Remembering Michael Spinks

Michael Spinks -> Under-appreciated Greatness

Michael Spinks to many casual fans is best remembered as the man in the way of a full speed wrecking ball named Mike Tyson on 27 June, 1988 in what for generations to come will be by general consensus deemed Tyson’s absolute prime. This simplistic view of the former light heavyweight & heavyweight champion short changes his legacy – this is, after all, the man who in 1985’s Upset of the Year derailed Larry Holmes’ crusade to match Rocky Marciano‘s immortal record in the former’s 49th bout.

An awkward genius with quick hands and really brave.Spencer Fearon

Born July 13, 1956 in St. Louis, Missouri he is the brother of fellow former heavyweight champion Leon Spinks who went 1-1 with The Greatest, Muhammad Ali. Spinks won the 1974 156-pound Golden Gloves Championship; took the Silver Medal in the 165-pound National AAU Championship in 1975; won the 1976 National Golden Gloves Middleweight Championship and that year won the United States Olympic Trials Middleweight Championship. He beat the Soviet Union’s Rufat Riskiev to win middleweight gold at the 1976 Summer Olympics in Montreal. Spinks’ amateur record stands at 93-7 with 35 knockouts.

Legendary manager of the tuxedo without a shirt fame Butch Lewis in 1977 convinced Michael to turn professional. He was to this point living in the shadow of his brother Leon & appeared, for a time, content to suspend his ambitions so that Leon could follow his. “He’d call and say, ‘You about ready to go pro?’ ” Spinks told The New York Times. “I’d say, ‘No, not yet.’ It took six months before I said, ‘Come on, I’m ready.’ ” The relationship between Spinks & the idiosyncratic Lewis was exceptionally close; even by boxing’s hyperbolic standards. By 2011, however, after Lewis had passed away, it emerged that Spinks had sued Lewis’s estate, alleging that Butch had failed to properly manage the $24 million Spinks had earned in boxing and had violated an agreement that Lewis would continue to pay Spinks’ living expenses for the rest of his life. Robert L. Johnson, the world’s first African-American dollar billionaire was also named as a defendant in this action against Lewis’ estate as he was tasked as the executor of Lewis’ $8.5 million fortune.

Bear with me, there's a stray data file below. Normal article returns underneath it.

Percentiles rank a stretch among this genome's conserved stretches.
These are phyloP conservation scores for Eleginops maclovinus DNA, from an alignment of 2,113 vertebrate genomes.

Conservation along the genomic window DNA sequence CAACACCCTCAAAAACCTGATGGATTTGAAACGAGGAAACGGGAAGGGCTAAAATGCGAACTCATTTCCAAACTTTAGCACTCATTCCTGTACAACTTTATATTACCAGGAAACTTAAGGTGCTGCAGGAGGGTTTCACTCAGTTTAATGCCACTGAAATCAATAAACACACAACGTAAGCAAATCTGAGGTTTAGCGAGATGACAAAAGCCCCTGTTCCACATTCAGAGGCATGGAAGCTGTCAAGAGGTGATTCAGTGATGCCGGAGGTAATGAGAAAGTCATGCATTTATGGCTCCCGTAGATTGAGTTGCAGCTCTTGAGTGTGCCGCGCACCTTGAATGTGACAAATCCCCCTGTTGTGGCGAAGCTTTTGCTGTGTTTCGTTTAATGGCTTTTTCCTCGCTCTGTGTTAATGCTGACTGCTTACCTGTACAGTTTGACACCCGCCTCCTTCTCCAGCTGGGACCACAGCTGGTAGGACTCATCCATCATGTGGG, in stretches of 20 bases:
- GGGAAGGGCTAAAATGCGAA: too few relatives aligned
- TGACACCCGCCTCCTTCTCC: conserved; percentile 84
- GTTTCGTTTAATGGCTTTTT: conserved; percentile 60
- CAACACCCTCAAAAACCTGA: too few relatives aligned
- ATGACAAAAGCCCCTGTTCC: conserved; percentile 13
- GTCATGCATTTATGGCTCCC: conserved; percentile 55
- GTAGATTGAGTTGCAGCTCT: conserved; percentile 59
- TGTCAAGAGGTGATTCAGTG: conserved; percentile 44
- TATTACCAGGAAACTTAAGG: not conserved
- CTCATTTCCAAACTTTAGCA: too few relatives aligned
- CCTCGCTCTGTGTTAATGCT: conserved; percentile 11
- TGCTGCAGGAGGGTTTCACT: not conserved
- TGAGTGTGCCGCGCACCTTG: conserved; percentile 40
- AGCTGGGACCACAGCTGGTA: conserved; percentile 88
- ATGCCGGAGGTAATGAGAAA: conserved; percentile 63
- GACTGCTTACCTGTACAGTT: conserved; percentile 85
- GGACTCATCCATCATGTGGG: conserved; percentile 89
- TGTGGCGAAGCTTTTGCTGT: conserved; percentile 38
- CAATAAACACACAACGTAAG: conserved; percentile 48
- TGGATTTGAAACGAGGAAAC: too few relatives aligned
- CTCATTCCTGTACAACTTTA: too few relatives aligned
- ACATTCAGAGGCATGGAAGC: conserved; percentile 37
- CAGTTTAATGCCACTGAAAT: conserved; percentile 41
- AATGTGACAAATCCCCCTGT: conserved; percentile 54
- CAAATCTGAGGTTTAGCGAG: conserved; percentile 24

Forget his sizeable achievements at heavyweight – wins over Yaqui Lopez; a 27-4-0 Marvin JohnsonEddie Mustafa Muhammad; a 24-0-1 Mustafa Wasajja & a 19-1-1 Dwight Muhammad Qawi between October 1980 & March 1983 during a ten fight run represent perhaps the finest 29 month span in light heavyweight history. I regard 19 of his 31 wins or 60.4% as being against credible international level opponents. This compares well to almost all other all-time greats, including: Dick Tiger 35 of 60/58.3%; Joe Frazier 16 of 32/50.0%; Bob Foster 18 of 56/32.1%; Gene Tunney 15 of 65/23.1%. Despite a relatively concise resume I provisionally place Spinks below only László Papp (& only marginally) on my all-time order of merit among fighters with less fights on their card.

Of the 5 co-winners of the BWAA Fighter of the Year in 1976 (Sugar Ray Leonard, Leo RandolphHoward Davis, Jr., Michael and Leon Spinks) only Ray Leonard achieved as much as did the younger Spinks brother in the pros.

Michael Spinks told Sports Illustrated in 1999 – of his brief clash with Tyson 11 years earlier, “When he hit me I lost my temper and forgot my strategy.” I believe his legacy deserves similar amnesia for that final bout in light of his many historic achievements that came over the course of years, not seconds.

Matt Hamilton, for

Matt Hamilton

Matt Hamilton